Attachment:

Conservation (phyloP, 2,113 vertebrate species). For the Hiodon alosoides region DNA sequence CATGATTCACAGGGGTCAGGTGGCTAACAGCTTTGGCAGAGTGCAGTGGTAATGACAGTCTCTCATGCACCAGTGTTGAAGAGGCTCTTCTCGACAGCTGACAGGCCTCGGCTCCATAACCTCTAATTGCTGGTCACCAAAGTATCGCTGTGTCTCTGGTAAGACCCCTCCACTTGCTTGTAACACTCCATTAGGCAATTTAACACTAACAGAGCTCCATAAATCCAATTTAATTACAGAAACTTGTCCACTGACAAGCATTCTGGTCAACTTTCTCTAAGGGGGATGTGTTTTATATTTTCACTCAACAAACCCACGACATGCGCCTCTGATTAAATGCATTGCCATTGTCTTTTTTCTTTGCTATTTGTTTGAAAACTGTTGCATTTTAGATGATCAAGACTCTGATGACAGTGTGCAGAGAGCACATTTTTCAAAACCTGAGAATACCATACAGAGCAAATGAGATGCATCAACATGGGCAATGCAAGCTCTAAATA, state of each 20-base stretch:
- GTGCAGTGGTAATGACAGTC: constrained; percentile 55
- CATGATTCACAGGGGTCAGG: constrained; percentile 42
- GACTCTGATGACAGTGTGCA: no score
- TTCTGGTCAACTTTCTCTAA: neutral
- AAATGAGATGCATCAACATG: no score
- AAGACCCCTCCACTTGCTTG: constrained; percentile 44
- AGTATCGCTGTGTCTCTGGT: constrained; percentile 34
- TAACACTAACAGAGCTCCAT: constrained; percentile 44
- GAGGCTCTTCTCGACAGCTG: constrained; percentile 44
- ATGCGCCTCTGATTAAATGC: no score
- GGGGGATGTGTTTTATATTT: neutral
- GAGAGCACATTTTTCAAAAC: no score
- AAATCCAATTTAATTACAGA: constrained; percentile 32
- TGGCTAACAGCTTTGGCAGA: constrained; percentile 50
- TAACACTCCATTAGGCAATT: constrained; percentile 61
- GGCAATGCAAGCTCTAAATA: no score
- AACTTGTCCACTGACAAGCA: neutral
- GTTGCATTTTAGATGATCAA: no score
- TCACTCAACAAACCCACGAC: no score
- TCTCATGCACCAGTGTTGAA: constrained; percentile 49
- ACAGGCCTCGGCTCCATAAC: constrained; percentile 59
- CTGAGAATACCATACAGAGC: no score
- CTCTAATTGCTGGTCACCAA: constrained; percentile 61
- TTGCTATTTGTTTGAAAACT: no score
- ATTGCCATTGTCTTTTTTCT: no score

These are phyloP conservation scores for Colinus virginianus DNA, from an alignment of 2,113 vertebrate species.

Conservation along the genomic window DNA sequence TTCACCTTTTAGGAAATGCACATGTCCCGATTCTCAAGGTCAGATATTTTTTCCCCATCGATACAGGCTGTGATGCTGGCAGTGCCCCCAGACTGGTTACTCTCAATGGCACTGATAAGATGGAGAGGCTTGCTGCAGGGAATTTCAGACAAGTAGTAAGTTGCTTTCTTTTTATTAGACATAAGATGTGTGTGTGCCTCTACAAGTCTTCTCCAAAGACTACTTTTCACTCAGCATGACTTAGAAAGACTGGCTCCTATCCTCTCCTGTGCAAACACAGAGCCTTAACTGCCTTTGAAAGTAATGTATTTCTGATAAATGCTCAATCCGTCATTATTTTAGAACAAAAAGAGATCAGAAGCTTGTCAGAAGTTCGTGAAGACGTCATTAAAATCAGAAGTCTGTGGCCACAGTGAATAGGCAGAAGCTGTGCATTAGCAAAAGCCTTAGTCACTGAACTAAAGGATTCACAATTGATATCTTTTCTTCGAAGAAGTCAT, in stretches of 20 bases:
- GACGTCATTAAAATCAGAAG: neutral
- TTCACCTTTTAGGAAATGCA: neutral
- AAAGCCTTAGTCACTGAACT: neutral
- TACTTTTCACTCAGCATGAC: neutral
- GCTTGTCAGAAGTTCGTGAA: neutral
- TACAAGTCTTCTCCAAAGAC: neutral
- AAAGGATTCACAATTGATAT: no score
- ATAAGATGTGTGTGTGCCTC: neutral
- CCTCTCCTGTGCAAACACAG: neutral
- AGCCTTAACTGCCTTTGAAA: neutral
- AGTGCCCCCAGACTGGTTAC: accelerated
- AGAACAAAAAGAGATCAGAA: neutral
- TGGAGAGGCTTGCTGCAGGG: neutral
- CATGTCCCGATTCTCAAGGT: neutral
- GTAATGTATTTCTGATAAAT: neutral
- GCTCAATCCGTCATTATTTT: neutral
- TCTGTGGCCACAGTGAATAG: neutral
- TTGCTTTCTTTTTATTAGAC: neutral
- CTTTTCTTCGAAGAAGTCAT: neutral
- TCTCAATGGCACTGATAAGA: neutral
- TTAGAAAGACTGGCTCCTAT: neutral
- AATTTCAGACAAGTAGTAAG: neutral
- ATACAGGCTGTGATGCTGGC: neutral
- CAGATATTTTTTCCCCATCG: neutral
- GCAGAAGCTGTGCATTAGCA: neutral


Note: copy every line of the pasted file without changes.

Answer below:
Conservation (phyloP, 2,113 vertebrate species). For the Hiodon alosoides region DNA sequence CATGATTCACAGGGGTCAGGTGGCTAACAGCTTTGGCAGAGTGCAGTGGTAATGACAGTCTCTCATGCACCAGTGTTGAAGAGGCTCTTCTCGACAGCTGACAGGCCTCGGCTCCATAACCTCTAATTGCTGGTCACCAAAGTATCGCTGTGTCTCTGGTAAGACCCCTCCACTTGCTTGTAACACTCCATTAGGCAATTTAACACTAACAGAGCTCCATAAATCCAATTTAATTACAGAAACTTGTCCACTGACAAGCATTCTGGTCAACTTTCTCTAAGGGGGATGTGTTTTATATTTTCACTCAACAAACCCACGACATGCGCCTCTGATTAAATGCATTGCCATTGTCTTTTTTCTTTGCTATTTGTTTGAAAACTGTTGCATTTTAGATGATCAAGACTCTGATGACAGTGTGCAGAGAGCACATTTTTCAAAACCTGAGAATACCATACAGAGCAAATGAGATGCATCAACATGGGCAATGCAAGCTCTAAATA, state of each 20-base stretch:
- GTGCAGTGGTAATGACAGTC: constrained; percentile 55
- CATGATTCACAGGGGTCAGG: constrained; percentile 42
- GACTCTGATGACAGTGTGCA: no score
- TTCTGGTCAACTTTCTCTAA: neutral
- AAATGAGATGCATCAACATG: no score
- AAGACCCCTCCACTTGCTTG: constrained; percentile 44
- AGTATCGCTGTGTCTCTGGT: constrained; percentile 34
- TAACACTAACAGAGCTCCAT: constrained; percentile 44
- GAGGCTCTTCTCGACAGCTG: constrained; percentile 44
- ATGCGCCTCTGATTAAATGC: no score
- GGGGGATGTGTTTTATATTT: neutral
- GAGAGCACATTTTTCAAAAC: no score
- AAATCCAATTTAATTACAGA: constrained; percentile 32
- TGGCTAACAGCTTTGGCAGA: constrained; percentile 50
- TAACACTCCATTAGGCAATT: constrained; percentile 61
- GGCAATGCAAGCTCTAAATA: no score
- AACTTGTCCACTGACAAGCA: neutral
- GTTGCATTTTAGATGATCAA: no score
- TCACTCAACAAACCCACGAC: no score
- TCTCATGCACCAGTGTTGAA: constrained; percentile 49
- ACAGGCCTCGGCTCCATAAC: constrained; percentile 59
- CTGAGAATACCATACAGAGC: no score
- CTCTAATTGCTGGTCACCAA: constrained; percentile 61
- TTGCTATTTGTTTGAAAACT: no score
- ATTGCCATTGTCTTTTTTCT: no score

These are phyloP conservation scores for Colinus virginianus DNA, from an alignment of 2,113 vertebrate species.

Conservation along the genomic window DNA sequence TTCACCTTTTAGGAAATGCACATGTCCCGATTCTCAAGGTCAGATATTTTTTCCCCATCGATACAGGCTGTGATGCTGGCAGTGCCCCCAGACTGGTTACTCTCAATGGCACTGATAAGATGGAGAGGCTTGCTGCAGGGAATTTCAGACAAGTAGTAAGTTGCTTTCTTTTTATTAGACATAAGATGTGTGTGTGCCTCTACAAGTCTTCTCCAAAGACTACTTTTCACTCAGCATGACTTAGAAAGACTGGCTCCTATCCTCTCCTGTGCAAACACAGAGCCTTAACTGCCTTTGAAAGTAATGTATTTCTGATAAATGCTCAATCCGTCATTATTTTAGAACAAAAAGAGATCAGAAGCTTGTCAGAAGTTCGTGAAGACGTCATTAAAATCAGAAGTCTGTGGCCACAGTGAATAGGCAGAAGCTGTGCATTAGCAAAAGCCTTAGTCACTGAACTAAAGGATTCACAATTGATATCTTTTCTTCGAAGAAGTCAT, in stretches of 20 bases:
- GACGTCATTAAAATCAGAAG: neutral
- TTCACCTTTTAGGAAATGCA: neutral
- AAAGCCTTAGTCACTGAACT: neutral
- TACTTTTCACTCAGCATGAC: neutral
- GCTTGTCAGAAGTTCGTGAA: neutral
- TACAAGTCTTCTCCAAAGAC: neutral
- AAAGGATTCACAATTGATAT: no score
- ATAAGATGTGTGTGTGCCTC: neutral
- CCTCTCCTGTGCAAACACAG: neutral
- AGCCTTAACTGCCTTTGAAA: neutral
- AGTGCCCCCAGACTGGTTAC: accelerated
- AGAACAAAAAGAGATCAGAA: neutral
- TGGAGAGGCTTGCTGCAGGG: neutral
- CATGTCCCGATTCTCAAGGT: neutral
- GTAATGTATTTCTGATAAAT: neutral
- GCTCAATCCGTCATTATTTT: neutral
- TCTGTGGCCACAGTGAATAG: neutral
- TTGCTTTCTTTTTATTAGAC: neutral
- CTTTTCTTCGAAGAAGTCAT: neutral
- TCTCAATGGCACTGATAAGA: neutral
- TTAGAAAGACTGGCTCCTAT: neutral
- AATTTCAGACAAGTAGTAAG: neutral
- ATACAGGCTGTGATGCTGGC: neutral
- CAGATATTTTTTCCCCATCG: neutral
- GCAGAAGCTGTGCATTAGCA: neutral